29 Jun 2021-Anaesthesia
Abstract: Identification of high-risk patients admitted to intensive care with COVID-19 may inform management strategies. The objective of this meta-analysis was to determine factors associated with mortality among adults with COVID-19 admitted to intensive care by searching databases for studies published between 1 January 2020 and 6 December 2020. Observational studies of COVID-19 adults admitted to critical care were included. Studies of mixed cohorts and intensive care cohorts restricted to a specific patient sub-group were excluded. Dichotomous variables were reported with pooled OR and 95%CI, and continuous variables with pooled standardised mean difference (SMD) and 95%CI. Fifty-eight studies (44,305 patients) were included in the review. Increasing age (SMD 0.65, 95%CI 0.53-0.77); smoking (OR 1.40, 95%CI 1.03-1.90); hypertension (OR 1.54, 95%CI 1.29-1.85); diabetes (OR 1.41, 95%CI 1.22-1.63); cardiovascular disease (OR 1.91, 95%CI 1.52-2.38); respiratory disease (OR 1.75, 95%CI 1.33-2.31); renal disease (OR 2.39, 95%CI 1.68-3.40); and malignancy (OR 1.81, 95%CI 1.30-2.52) were associated with mortality. A higher sequential organ failure assessment score (SMD 0.86, 95%CI 0.63-1.10) and acute physiology and chronic health evaluation-2 score (SMD 0.89, 95%CI 0.65-1.13); a lower PaO2 :FI O2 (SMD -0.44, 95%CI -0.62 to -0.26) and the need for mechanical ventilation at admission (OR 2.53, 95%CI 1.90-3.37) were associated with mortality. Higher white cell counts (SMD 0.37, 95%CI 0.22-0.51); neutrophils (SMD 0.42, 95%CI 0.19-0.64); D-dimers (SMD 0.56, 95%CI 0.43-0.69); ferritin (SMD 0.32, 95%CI 0.19-0.45); lower platelet (SMD -0.22, 95%CI -0.35 to -0.10); and lymphocyte counts (SMD -0.37, 95%CI -0.54 to -0.19) were all associated with mortality. In conclusion, increasing age, pre-existing comorbidities, severity of illness based on validated scoring systems, and the host response to the disease were associated with mortality; while male sex and increasing BMI were not. These factors have prognostic relevance for patients admitted to intensive care with COVID-19.

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Topics: Intensive care (60%), Severity of illness (52%)

8 Citations


Open accessJournal ArticleDOI: 10.3389/FCVM.2021.690790
Abstract: Alterations in cardiac biomarkers have been reported in patients with coronavirus disease 2019 (COVID-19) in relation to disease severity and mortality. We conducted a systematic review and meta-analysis with meta-regression of studies reporting B-type natriuretic peptide (BNP) or N-terminal proBNP (NT-proBNP) plasma concentrations in COVID-19. We searched PubMed, Web of Science, and Scopus, between January 2020 and 2021, for studies reporting BNP/NT-proBNP concentrations, measures of COVID-19 severity, and survival status (PROSPERO registration number: CRD42021239190). Forty-four studies in 18,856 COVID-19 patients were included in the meta-analysis and meta-regression. In pooled results, BNP/NT-proBNP concentrations were significantly higher in patients with high severity or non-survivor status when compared to patients with low severity or survivor status during follow up (SMD = 1.07, 95% CI: 0.89-1.24, and p < 0.001). We observed extreme between-study heterogeneity (I 2 = 93.9%, p < 0.001). In sensitivity analysis, the magnitude and the direction of the effect size were not substantially modified after sequentially removing individual studies and re-assessing the pooled estimates, (effect size range, 0.99 - 1.10). No publication bias was observed with the Begg's (p = 0.26) and Egger's (p = 0.40) t-tests. In meta-regression analysis, the SMD was significantly and positively associated with D-dimer (t = 2.22, p = 0.03), myoglobin (t = 2.40, p = 0.04), LDH (t = 2.38, p = 0.02), and procalcitonin (t = 2.56, p = 0.01) concentrations. Therefore, higher BNP/NT-proBNP plasma concentrations were significantly associated with severe disease and mortality in COVID-19 patients.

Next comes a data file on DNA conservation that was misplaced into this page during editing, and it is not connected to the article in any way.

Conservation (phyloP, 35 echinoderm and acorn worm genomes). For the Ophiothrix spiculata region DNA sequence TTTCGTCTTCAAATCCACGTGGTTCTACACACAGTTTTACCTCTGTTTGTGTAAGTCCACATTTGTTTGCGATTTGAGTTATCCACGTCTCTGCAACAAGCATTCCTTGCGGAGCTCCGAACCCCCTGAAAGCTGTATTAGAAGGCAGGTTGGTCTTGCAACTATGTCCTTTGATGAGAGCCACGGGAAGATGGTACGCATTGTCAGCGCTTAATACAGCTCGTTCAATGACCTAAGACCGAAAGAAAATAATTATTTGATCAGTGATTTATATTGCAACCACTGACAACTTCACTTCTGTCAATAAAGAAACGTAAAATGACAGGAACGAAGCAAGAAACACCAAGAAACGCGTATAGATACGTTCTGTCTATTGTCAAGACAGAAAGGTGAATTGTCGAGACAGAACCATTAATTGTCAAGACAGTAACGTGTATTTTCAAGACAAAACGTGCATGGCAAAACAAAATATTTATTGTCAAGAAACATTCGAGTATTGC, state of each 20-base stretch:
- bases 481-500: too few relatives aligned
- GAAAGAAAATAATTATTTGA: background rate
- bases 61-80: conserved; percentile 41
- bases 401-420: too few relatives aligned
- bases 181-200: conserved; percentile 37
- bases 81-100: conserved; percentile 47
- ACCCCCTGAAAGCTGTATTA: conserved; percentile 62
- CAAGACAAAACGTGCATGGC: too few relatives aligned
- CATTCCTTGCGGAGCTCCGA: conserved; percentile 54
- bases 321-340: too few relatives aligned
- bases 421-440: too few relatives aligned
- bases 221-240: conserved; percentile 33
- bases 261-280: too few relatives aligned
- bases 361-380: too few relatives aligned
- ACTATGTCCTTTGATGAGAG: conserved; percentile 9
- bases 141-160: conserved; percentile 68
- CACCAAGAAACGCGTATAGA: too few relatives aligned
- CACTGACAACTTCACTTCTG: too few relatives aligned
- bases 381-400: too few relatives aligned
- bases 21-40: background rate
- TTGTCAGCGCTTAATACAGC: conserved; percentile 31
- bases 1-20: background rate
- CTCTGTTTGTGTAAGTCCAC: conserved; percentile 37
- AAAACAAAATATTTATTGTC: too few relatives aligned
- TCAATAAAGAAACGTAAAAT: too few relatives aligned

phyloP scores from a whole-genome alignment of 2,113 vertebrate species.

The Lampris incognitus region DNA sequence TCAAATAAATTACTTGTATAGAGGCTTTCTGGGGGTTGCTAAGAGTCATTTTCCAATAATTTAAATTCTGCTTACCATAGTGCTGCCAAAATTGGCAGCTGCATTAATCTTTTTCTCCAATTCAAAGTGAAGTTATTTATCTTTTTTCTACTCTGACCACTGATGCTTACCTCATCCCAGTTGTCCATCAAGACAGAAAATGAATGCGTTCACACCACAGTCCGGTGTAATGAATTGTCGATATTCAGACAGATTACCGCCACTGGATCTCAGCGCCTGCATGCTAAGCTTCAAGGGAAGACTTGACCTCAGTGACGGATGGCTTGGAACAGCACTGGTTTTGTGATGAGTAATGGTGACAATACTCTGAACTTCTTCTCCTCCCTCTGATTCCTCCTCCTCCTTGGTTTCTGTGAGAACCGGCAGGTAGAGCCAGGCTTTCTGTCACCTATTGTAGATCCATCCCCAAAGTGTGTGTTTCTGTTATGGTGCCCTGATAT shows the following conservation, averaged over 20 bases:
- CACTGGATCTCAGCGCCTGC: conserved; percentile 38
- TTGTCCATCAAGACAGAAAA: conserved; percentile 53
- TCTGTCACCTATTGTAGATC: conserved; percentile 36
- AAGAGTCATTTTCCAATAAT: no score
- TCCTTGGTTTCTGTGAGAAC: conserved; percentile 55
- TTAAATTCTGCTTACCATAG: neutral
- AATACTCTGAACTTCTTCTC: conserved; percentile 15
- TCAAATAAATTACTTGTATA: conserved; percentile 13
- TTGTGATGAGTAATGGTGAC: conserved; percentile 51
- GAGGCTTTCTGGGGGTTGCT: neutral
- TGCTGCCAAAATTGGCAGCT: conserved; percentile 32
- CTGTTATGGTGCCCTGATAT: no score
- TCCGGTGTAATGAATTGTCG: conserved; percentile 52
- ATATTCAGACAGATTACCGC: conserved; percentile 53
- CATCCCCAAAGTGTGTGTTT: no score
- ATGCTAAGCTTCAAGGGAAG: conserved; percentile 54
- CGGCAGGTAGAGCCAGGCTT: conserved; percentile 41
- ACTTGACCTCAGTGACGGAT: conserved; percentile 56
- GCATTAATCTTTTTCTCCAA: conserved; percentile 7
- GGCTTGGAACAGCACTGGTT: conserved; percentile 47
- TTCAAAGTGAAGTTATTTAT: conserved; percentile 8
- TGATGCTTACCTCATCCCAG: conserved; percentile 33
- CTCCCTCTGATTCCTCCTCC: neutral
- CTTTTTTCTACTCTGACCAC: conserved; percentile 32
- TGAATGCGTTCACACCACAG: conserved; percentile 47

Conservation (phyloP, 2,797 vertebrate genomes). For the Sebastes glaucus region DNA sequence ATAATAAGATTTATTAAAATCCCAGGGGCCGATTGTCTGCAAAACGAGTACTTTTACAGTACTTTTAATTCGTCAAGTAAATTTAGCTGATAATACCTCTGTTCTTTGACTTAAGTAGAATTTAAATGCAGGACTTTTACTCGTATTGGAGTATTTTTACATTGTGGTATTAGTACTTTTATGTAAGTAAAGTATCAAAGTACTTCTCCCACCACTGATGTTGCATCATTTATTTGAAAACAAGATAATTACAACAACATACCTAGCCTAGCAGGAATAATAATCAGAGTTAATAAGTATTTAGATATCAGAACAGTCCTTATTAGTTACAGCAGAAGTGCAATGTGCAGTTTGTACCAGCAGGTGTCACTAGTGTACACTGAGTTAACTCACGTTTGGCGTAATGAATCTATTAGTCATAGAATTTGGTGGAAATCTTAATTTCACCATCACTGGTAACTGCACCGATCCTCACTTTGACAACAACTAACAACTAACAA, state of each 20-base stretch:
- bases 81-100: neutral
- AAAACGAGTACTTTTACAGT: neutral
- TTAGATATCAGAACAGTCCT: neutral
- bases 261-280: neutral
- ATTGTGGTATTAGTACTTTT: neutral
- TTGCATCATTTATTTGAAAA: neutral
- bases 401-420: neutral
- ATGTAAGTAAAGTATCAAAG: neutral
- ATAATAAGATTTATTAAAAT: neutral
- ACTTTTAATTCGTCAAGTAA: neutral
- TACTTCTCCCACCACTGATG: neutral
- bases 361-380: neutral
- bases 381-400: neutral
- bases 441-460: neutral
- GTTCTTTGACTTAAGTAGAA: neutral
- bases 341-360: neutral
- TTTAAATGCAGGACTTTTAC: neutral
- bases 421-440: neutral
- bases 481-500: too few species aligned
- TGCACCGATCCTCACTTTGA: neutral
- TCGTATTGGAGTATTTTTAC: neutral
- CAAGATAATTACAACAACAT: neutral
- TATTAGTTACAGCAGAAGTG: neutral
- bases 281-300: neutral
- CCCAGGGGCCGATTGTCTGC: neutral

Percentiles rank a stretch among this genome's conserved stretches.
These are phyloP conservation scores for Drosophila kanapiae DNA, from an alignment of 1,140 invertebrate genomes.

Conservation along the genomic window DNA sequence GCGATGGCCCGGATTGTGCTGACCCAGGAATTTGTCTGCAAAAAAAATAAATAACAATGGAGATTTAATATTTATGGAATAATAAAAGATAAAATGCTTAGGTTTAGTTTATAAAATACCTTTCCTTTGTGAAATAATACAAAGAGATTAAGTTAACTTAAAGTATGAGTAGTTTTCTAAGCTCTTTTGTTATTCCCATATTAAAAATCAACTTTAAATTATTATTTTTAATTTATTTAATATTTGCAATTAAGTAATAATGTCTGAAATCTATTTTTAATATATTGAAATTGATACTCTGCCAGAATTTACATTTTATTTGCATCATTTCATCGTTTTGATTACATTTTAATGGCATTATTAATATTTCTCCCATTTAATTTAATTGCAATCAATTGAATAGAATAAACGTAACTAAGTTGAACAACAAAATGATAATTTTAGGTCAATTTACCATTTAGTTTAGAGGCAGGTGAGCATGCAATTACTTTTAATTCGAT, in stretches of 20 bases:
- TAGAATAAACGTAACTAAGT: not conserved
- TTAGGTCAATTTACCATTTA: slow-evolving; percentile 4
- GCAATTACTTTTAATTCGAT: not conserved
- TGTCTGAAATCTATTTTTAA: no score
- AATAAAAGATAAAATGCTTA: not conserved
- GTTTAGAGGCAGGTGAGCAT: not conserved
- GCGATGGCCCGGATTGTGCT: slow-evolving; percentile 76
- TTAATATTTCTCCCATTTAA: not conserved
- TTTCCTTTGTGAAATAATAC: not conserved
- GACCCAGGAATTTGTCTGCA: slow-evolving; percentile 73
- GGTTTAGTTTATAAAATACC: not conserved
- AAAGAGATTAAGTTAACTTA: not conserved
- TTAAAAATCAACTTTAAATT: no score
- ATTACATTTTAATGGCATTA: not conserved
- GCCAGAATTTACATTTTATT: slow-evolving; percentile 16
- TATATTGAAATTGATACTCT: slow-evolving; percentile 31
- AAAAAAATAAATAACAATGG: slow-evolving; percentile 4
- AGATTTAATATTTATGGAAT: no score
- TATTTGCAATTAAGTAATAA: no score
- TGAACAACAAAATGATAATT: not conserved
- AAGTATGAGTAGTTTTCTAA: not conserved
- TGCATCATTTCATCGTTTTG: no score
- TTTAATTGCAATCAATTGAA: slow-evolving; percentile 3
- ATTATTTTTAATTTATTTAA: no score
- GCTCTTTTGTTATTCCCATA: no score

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Topics: Natriuretic peptide (50%)

3 Citations


Open accessJournal ArticleDOI: 10.1016/J.MEDCLE.2020.12.021
Chendi Liang1, Weijun Zhang1, Shuzhen Li2, Gang Qin1Institutions (2)
11 Jun 2021-Medicina Clinica
Abstract: Objective Since the World Health Organization (WHO) announced coronavirus disease 2019 (COVID-19) had become a global pandemic on March 11, 2020, the number of infections has been increasing. The purpose of this meta-analysis was to investigate the prognosis of COVID-19 in patients with coronary heart disease. Method Pubmed, Embase, and Cochrane Library databases were searched to collect the literature concerning coronary heart disease and COVID-19. The retrieval time was from inception to Nov 20, 2020, using Stata version 14.0 for meta-analysis. Results A total of 22,148 patients from 40 studies were included. The meta-analysis revealed that coronary heart disease was associated with poor prognosis of COVID-19 (OR=3.42, 95%CI [2.83, 4.13], P 30% (OR = 2.85, 95%CI [2.33, 3.49]), the proportion of hypertension Conclusion Coronary heart disease is a risk factor for poor prognosis in patients with COVID-19.

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Topics: Risk factor (58%), Cochrane Library (55%)

2 Citations


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25 results found


Open accessJournal ArticleDOI: 10.1016/S0140-6736(20)30183-5
Chaolin Huang1, Yeming Wang2, Xingwang Li3, Lili Ren4  +25 moreInstitutions (8)
24 Jan 2020-The Lancet